Iranian Journalists and Their Psychological Wellbeing: A Study by Dr. Anthony Feinstein

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Thursday, September 17th, 2015

Thursday, September 17, 20156:30PM - 8:00PMThe Vivian and David Campbell Conference Facility, Munk School of Global Affairs
1 Devonshire Place
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Fellowship in Global Journalism at the Munk School of Global Affairs, University of Toronto is pleased to host the launch of a landmark new study by Dr Anthony Feinstein on Post-Traumatic Stress Disorder among Iranian journalists.

Dr Feinstein is a professor at the Depart of Psychiatry of U of T. The report was commis-sioned by Journalism is not a Crime, an awareness raising campaign founded by the Iranian-Canadian journalist Maziar Bahari.

Mr Bahari was jailed for 118 days in Iran’s Evin Prison in 2009 after covering the protests that followed Mahmoud Ahmadinejad’s disputed reelection. His detention was the subject of his best-selling book Then They Came for Me and the film Rosewater by Jon Stewart. Mr Bahari started the Journalism Is Not A Crime campaign to raise awareness about the harassment of Iranian journalists by their government, including 55 still in prisons across Iran, and to provide legal and psychological assistance for hundreds of other persecuted reporters.

Dr Feinstein, a neurologist and professor of psychiatry, is the world’s leading authority on PTSD among journalists. His 2003 books Dangerous Lives: War and the Men and Women Who Report It and Journalists Under Fire: The Psychological Hazards of Covering War, were the first major works to look at the mental health of war reporters.

The report – titled Iranian Journalists: A Study of Their Psychological Wellbeing – is the first to investigate the emotional health of Iranian journalists. Dr Feinstein found that re-porters in Iran suffer extreme levels of trauma and PTSD because of their work – nearly 60% (58.8%) have been arrested, almost 20% (19.3%) tortured, and 10.5% assaulted. More than half had some form of depression with almost 30% of those surveyed suffering from severe depressive symptoms.

The findings were similar to those among journalists in Mexico – a sample comparison country where journalists are also under severe threat. Western journalists who have worked in war zones also showed similar symptoms to the Iranian reporters. Dr Feinstein’s study also found significantly increased PTSD symptoms in those Iranian journalists who had been arrested and jailed by the authorities.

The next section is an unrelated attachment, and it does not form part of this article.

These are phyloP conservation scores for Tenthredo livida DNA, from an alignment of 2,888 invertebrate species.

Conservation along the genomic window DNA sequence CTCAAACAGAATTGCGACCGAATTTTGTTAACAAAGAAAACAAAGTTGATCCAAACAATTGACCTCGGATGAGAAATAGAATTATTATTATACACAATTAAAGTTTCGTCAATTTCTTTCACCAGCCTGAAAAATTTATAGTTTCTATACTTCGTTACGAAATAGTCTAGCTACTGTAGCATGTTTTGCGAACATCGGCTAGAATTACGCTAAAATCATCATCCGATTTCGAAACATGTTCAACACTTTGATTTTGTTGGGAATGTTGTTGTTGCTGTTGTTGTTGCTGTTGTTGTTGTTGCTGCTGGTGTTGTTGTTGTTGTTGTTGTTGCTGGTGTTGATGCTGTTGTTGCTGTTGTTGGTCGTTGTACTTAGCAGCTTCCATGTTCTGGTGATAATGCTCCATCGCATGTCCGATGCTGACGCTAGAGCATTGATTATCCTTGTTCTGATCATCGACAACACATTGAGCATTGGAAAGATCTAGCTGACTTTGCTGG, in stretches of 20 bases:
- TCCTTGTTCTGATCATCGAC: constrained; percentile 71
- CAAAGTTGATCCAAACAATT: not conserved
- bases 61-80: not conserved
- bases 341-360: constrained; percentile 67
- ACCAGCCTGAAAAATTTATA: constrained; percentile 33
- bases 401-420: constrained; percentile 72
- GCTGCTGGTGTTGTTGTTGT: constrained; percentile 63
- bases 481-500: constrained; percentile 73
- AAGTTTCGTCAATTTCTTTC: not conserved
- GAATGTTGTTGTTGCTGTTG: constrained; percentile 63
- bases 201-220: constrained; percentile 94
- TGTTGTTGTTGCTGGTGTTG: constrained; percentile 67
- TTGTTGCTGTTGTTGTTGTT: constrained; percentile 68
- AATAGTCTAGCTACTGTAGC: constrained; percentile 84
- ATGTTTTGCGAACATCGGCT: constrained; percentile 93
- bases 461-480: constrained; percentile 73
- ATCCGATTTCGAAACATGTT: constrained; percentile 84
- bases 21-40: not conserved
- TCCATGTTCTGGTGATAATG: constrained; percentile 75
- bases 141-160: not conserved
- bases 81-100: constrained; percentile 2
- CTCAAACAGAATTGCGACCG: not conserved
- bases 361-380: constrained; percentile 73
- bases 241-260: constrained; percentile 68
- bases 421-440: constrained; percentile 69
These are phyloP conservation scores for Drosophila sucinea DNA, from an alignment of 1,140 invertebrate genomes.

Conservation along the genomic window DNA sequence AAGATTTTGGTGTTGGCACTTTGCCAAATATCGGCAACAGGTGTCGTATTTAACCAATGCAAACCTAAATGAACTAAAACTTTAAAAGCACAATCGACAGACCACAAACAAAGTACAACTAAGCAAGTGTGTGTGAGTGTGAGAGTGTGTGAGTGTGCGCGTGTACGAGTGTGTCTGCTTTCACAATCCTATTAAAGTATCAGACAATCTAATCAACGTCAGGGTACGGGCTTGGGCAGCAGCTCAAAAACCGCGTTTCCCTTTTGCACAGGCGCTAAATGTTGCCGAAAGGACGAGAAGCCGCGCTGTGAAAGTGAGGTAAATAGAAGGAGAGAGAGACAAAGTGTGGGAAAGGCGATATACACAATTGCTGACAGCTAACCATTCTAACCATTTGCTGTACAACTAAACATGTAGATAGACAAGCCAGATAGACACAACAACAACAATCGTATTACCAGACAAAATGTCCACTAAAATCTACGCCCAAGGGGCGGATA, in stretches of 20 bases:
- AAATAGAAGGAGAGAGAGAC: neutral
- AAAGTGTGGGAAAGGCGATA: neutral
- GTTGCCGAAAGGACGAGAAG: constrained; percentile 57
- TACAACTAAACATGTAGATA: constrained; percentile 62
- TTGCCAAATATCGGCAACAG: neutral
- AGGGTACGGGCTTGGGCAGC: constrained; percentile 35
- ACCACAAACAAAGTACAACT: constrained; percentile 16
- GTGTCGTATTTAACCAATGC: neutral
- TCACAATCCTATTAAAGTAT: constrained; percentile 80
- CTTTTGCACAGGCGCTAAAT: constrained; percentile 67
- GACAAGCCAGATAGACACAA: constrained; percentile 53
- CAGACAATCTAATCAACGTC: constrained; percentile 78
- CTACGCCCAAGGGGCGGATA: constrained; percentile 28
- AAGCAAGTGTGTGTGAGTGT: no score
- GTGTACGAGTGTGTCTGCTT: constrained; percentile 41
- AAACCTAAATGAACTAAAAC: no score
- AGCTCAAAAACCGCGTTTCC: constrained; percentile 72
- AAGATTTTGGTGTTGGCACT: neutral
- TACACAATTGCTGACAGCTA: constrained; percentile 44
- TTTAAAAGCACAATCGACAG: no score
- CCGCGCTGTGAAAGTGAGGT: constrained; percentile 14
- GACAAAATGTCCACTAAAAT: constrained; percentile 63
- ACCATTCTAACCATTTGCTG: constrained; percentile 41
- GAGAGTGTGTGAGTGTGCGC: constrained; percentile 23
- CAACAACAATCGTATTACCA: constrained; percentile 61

Anna Maria Tremonti, host of CBC Radio One’s show The Current, will chair a panel dis-cussion between Mr Bahari, Dr Feinstein, and an Iranian journalist recently released from prison. The panel will consider both the report and the wider situation for Iranian journalists who regularly experience harassment, violence and detention.

Anna Maria Tremonti

Anna Maria Tremonti has been the host of CBC Radio One’s The Current since it first burst onto the airwaves in November of 2002.

She brings a mix of hard-edged journalism and hard-won empathy to a 90-minute program that tackles everything from the politics of the day, to the changes that affect our society, to the stories of individuals whose personal journeys and traumas affect us all.

The Current marked her return to radio after 19 years with CBC Television, including two years as a host of the flagship investigative program the fifth estate. For nine years she was a foreign correspondent for The National, based in Berlin, London, Jerusalem and Washington. Her assignments abroad included ongoing coverage of the war in Bosnia, the fall of communism, the Israeli-Palestinian conflict, as well as the politics of the Arab world, Europe and the United States.Prior to that, Anna Maria reported from Parliament Hill, and worked as a reporter in Nova Scotia, New Brunswick and Alberta.She began her career in private radio, at CKEC in New Glasgow Nova Scotia.

Anna Maria has won two Gemini awards, and a life Achievement Award from Women in Film and Television Toronto. During her time at The Current, she and the program have won numerous awards at the New York Festivals, including: Gold for Best News Documentary of Special (2013), Gold for Best Talk Special: Interview (2009), Silver for Best Newsmagazine (2013), Bronze for Best Talk Show Host (2008, 2014 and 2015), Bronze for Best Coverage, Breaking News (2015), and Bronze for Best News Documentary or Special (2014). Her work at The Current also has been recognized with an Amnesty International Canada Media Award (2012), three Gracie Awards (2011, 2014 and 2015), and several Gabriel Awards and RTDNA Awards, including the Adrienne Clarkson Diversity Award (2013), the Peter Gzowski Information Program Award (2009, 2011 & 2014) and the Gord Sinclair Live Special Events Award (2014). With Anna Maria at the helm, The Current in 2012 also won the Canadian Journalism Foundation’s Excellence in Journalism Award (Large Media Category), and was a finalist for that top honour in 2013.